Wheat climbed to the highest level since August 2008 in Chicago as drought threatened to damage crops in China, curbing global supplies, and as Middle Eastern and African nations boosted purchases to tackle food inflation.
March-delivery wheat rose as much as 1.1 percent to $8.84 a bushel on the Chicago Board of Trade, the highest for the most- active contract since Aug. 25, 2008, and was at $8.8275 at 10:59 a.m. Paris time. European wheat futures also gained.
Wheat has surged 83 percent in Chicago and more than doubled in Paris in the past year as drought in Russia and floods in Canada and Australia hurt crops. Countries in the Middle East and North Africa are speeding up grain purchases after rising food prices contributed to riots and protests. Now China, the largest wheat producer, is facing severe drought in the main, winter-wheat growing region.
“Wheat is at the center of issues for the market now,” said Han Sung Min, a broker at Korea Exchange Bank Futures Co. in Seoul. “China’s poor crop weather has fueled concern over tightening supplies after some countries in North Africa and the Middle East rushed to secure food.”
World food prices rose to a record in January, the United Nations’ Food & Agriculture Organization said on Feb. 3. China raised interest rates for the third time in four months, effective from today, to contain inflation.
The drought in China’s wheat-growing regions may worsen “rapidly” as the weather gets warmer, the Ministry of Agriculture said Feb. 4. The drought affected 35 percent of wheat crops in eight provinces as of that date, it said.
“On the weather front, the drought in China is at center-stage right now, as wheat is starting to come out of dormancy,” Paris-based farm adviser Agritel said in a commentary today.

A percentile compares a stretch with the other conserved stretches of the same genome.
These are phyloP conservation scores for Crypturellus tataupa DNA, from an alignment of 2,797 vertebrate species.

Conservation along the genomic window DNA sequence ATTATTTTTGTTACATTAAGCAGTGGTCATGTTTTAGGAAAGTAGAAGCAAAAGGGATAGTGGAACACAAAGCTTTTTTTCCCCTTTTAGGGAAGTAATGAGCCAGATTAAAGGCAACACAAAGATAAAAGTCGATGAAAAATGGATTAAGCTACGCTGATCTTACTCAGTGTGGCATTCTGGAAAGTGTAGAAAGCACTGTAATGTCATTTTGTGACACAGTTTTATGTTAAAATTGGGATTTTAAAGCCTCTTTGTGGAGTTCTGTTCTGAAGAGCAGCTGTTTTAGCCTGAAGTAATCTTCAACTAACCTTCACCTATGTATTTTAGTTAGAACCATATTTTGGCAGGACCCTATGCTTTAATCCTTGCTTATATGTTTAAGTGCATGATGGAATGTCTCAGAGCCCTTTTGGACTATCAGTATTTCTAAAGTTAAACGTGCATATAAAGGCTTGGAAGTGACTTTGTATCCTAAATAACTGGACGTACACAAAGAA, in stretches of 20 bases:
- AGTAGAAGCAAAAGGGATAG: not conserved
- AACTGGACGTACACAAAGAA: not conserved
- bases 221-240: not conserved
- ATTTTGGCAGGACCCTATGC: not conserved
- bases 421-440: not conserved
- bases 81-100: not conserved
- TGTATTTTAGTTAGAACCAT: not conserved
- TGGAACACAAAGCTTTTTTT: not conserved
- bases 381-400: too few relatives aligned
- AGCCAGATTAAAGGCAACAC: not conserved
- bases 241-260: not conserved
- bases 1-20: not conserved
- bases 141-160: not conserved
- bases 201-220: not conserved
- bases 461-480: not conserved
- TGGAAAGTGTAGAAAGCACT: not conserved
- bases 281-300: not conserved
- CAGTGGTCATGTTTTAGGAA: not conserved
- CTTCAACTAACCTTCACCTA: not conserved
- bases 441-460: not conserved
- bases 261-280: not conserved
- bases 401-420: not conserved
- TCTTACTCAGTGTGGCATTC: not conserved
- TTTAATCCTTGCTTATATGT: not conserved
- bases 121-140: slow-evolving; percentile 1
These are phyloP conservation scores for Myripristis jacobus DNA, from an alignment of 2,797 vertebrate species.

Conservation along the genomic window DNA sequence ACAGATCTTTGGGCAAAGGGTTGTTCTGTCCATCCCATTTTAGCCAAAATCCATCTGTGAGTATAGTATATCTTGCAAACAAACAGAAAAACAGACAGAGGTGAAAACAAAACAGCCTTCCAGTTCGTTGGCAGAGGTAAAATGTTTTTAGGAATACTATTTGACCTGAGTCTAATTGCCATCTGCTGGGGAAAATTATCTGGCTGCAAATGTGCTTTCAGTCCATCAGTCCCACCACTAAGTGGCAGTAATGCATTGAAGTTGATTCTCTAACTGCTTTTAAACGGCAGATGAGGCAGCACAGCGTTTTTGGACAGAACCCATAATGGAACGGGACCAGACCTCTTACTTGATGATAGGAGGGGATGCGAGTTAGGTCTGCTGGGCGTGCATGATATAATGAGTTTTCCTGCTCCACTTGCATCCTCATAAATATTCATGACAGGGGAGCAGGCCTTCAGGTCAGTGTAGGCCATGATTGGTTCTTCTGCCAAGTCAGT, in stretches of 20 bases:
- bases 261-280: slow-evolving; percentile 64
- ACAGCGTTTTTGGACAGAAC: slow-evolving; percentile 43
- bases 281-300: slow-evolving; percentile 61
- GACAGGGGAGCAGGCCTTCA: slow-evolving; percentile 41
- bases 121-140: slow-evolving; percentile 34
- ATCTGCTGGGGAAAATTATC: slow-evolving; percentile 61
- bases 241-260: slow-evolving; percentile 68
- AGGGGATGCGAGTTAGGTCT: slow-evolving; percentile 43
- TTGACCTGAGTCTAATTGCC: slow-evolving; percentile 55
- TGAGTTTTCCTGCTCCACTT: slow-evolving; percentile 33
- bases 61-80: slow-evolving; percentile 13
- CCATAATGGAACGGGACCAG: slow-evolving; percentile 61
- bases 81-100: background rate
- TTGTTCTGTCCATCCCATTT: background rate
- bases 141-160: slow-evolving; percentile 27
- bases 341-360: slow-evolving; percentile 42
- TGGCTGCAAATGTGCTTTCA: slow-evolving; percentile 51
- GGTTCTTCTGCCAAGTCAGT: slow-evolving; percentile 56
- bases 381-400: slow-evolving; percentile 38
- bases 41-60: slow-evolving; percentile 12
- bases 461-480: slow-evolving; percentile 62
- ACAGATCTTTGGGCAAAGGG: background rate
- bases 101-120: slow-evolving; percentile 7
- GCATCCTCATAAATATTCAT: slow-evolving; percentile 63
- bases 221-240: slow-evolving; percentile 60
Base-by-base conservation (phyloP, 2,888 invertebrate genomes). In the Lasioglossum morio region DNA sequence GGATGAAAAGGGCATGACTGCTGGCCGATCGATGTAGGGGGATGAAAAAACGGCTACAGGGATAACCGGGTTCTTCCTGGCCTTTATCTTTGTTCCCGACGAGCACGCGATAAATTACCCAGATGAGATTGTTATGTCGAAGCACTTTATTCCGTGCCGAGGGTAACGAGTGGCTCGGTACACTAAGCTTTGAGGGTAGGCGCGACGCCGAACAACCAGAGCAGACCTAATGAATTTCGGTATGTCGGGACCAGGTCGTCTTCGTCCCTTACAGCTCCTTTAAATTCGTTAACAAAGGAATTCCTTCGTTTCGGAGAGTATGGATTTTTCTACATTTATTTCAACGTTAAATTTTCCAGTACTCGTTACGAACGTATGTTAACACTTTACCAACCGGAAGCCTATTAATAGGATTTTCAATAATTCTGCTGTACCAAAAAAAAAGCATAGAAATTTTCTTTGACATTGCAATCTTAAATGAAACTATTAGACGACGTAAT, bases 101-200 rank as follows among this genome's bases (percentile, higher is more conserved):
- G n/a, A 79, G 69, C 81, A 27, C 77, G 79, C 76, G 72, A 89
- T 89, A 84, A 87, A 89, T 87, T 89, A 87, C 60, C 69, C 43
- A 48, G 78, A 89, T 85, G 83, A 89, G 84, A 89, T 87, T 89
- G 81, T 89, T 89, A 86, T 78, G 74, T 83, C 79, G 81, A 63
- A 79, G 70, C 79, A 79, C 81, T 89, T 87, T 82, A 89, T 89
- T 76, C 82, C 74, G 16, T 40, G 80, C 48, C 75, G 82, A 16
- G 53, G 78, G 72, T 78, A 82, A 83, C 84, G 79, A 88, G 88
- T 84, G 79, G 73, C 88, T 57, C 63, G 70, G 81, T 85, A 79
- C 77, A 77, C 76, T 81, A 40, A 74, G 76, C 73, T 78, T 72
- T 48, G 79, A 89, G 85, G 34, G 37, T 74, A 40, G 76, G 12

Milling wheat for March delivery traded on NYSE Liffe in Paris rose 0.8 percent to 278.25 euros ($379.89) a metric ton, while November-delivery wheat, the contract with the most volume and greatest open interest, rose 1 percent to 244 euros.
Wheat traded on China’s Zhengzhou Commodity Exchange for September delivery, the most-active contract, jumped 5.4 percent to a record 3,006 yuan ($463) a ton on. The exchange had been closed from Feb. 2 for the Lunar New Year break.
Chinese wheat output may have dropped to 114.5 million tons at the last harvest, compared with 115.1 million tons a year earlier, according to U.S. Department of Agriculture estimates. Macquarie expects output to drop a further 4 million tons this year. The USDA will update its outlook today.
U.S. wheat reserves on May 31 probably will total 808.3 million bushels, compared with 818 million forecast in January and 976 million a year earlier, a Bloomberg survey showed. World wheat inventories may decline to 177.2 million tons, a survey found, from 178 million estimated by the USDA in January and 197.4 million a year earlier.
The USDA may cut its forecast for world corn inventories before the Northern Hemisphere harvests to 125.4 million tons, from 127 million estimated in January and 147.1 million a year earlier, the survey showed. That would be the lowest level of reserves since 2007.
March-delivery corn rose as much as 0.6 percent to $6.78 a bushel and was last at $6.7775. The price reached $6.825 on Feb. 7, the highest since July 15, 2008.
Soybeans for March delivery gained as much as 0.5 percent to $14.415 a bushel and last traded at $14.38. The price touched $14.525 on Feb. 3, the highest since July 2008.
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